To the Editor: We would like to take issue with Dr. Norquist's (1) July Taking Issue commentary, "Contented but Not Better: Problems With Satisfaction." His comments about the study by McCrone and colleagues (2), which used satisfaction as a primary outcome measure in a cost analysis of assertive community treatment teams in London, raised two important issues: the precision of satisfaction as a concept and its utility for policy decisions. His comments ignore an extensive literature that has refined the concept of satisfaction and has demonstrated the role of satisfaction as an indicator of health care quality (3). Recently, satisfaction has been successfully used as a primary outcome in clinical antipsychotic trials (Canuso C, Grinspan A, Merriman C, et al., unpublished manuscript, 2009). Satisfaction as a multidimensional construct captures the essence of what patients, clinicians, policy makers, and taxpayers hope to achieve (4).
Thus we disagree with the thrust of Dr. Norquist's comments, which for some readers will raise doubts about such subjective constructs. We do agree that it would have been more informative if McCrone and colleagues had taken a multidimensional approach in addition to using a global measure of satisfaction. Several studies in the oncology field, as well as our studies of quality of life, have demonstrated the reliability of global measures. Although global measures capture patients' preferences, we agree that they do not provide information about factors that contribute to the genesis of the construct of satisfaction. Measures assessing satisfaction must be specifically focused.
We have demonstrated that most psychiatric patients are able to focus on questions about satisfaction with the care they receive and are reliably and consistently able to express their inner feelings and their level of satisfaction (4). Uncritical acceptance of the notion that psychiatric patients are unreliable in expressing their inner feelings can set the field back 30 years. The paradox is that when psychiatric patients report their hallucinations and delusional experiences, which are subjective in nature, they are believed and their reports are taken to be valid in making a diagnosis. When we submitted our first paper in the mid-1970s, which presented data about negative subjective responses to antipsychotics, the editor returned the manuscript with a polite comment that the reviewers considered the subject as "soft science." It took several years for the concept of measuring subjective responses to antipsychotics to become well-established, mainstream clinical practice, and the practice has been further supported by dopamine neuroimaging studies.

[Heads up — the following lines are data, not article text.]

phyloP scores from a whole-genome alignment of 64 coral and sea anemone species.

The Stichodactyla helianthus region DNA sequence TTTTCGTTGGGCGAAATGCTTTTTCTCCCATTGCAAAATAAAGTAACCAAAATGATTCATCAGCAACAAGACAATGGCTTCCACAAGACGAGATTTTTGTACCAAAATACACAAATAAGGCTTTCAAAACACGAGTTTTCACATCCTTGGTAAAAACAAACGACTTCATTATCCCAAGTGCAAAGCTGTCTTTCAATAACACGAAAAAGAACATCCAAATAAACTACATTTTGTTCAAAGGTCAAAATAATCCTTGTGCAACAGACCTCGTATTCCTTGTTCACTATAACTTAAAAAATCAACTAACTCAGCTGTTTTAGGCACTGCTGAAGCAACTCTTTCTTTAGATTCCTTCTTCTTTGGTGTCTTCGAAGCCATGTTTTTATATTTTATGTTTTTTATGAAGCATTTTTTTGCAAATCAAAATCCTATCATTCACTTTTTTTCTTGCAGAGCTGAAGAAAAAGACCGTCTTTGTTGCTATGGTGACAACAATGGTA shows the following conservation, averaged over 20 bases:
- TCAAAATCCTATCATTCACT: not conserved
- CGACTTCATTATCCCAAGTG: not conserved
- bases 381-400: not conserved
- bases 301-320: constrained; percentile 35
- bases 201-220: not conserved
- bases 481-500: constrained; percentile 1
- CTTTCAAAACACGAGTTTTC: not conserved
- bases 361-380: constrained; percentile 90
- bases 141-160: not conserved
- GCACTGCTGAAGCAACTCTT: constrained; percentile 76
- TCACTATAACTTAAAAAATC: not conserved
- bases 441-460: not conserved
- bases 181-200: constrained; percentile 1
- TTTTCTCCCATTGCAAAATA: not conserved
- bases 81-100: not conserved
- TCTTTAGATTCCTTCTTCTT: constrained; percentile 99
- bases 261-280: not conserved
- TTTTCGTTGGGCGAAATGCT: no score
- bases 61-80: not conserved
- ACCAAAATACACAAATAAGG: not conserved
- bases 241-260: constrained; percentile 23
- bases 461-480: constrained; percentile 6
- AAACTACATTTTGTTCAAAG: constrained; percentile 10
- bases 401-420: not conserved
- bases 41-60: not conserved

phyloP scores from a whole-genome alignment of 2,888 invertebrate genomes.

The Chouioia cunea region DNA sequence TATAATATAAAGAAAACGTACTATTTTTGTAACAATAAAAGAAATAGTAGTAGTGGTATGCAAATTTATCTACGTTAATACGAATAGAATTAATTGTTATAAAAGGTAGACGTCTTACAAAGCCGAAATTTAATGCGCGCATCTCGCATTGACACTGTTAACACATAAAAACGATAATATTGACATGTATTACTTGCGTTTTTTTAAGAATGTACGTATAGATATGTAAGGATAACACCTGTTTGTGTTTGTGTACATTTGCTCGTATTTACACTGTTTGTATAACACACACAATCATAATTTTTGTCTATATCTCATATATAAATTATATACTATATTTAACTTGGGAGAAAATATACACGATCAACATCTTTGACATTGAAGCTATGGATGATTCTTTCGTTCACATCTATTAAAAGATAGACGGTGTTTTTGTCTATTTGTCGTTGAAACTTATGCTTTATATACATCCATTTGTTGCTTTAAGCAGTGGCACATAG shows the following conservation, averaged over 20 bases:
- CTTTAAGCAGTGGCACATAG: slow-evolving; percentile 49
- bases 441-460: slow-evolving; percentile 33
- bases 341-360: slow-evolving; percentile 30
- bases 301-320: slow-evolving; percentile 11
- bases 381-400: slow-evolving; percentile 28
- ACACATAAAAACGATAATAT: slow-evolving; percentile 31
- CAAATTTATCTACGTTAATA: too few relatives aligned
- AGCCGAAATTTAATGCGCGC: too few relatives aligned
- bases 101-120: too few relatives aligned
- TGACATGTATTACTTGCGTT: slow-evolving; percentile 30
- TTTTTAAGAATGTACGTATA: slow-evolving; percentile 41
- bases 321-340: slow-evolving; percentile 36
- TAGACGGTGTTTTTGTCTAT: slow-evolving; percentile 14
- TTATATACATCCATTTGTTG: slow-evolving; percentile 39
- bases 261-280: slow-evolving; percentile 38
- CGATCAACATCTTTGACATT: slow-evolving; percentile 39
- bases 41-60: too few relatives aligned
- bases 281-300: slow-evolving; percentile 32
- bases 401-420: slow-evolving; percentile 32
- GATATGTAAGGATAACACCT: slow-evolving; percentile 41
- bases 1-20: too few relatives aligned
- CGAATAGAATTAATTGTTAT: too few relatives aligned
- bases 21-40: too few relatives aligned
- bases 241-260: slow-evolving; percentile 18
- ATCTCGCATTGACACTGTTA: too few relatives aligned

We agree that satisfaction as a construct requires continued refinement and more understanding of its components. However, administrators and policy makers who pay no attention to patients' dissatisfaction with therapeutic interventions should not be surprised when these interventions fail. We are afraid that Dr. Norquist's comments could discourage research and once more relegate subjective experiences such as satisfaction to the realm of "soft science." We do not doubt that many of our patients will never be contented unless they feel better.
Norquist GS: Contented but not better: problems with satisfaction. Psychiatric Services 60:867, 2009
McCrone P, Killaspy H, Bebbington P, et al: The REACT study: cost-effectiveness analysis of assertive community treatment in North London. Psychiatric Services 60:908–913, 2009
Sitzia J, Wood N: Patient satisfaction: a review of issues and concepts. Social Science and Medicine 45:1829–1843, 1997
Awad AG: Antipsychotic medication in schizophrenia: how satisfied are our patients? Clear perspectives: Management Issues in Schizophrenia 2:1–6, 1999
Awad AG, Voruganti LNP, Heselgrave RJ: A conceptual model of quality of life in schizophrenia: description and preliminary validation. Quality of life Research 6:21–26, 1997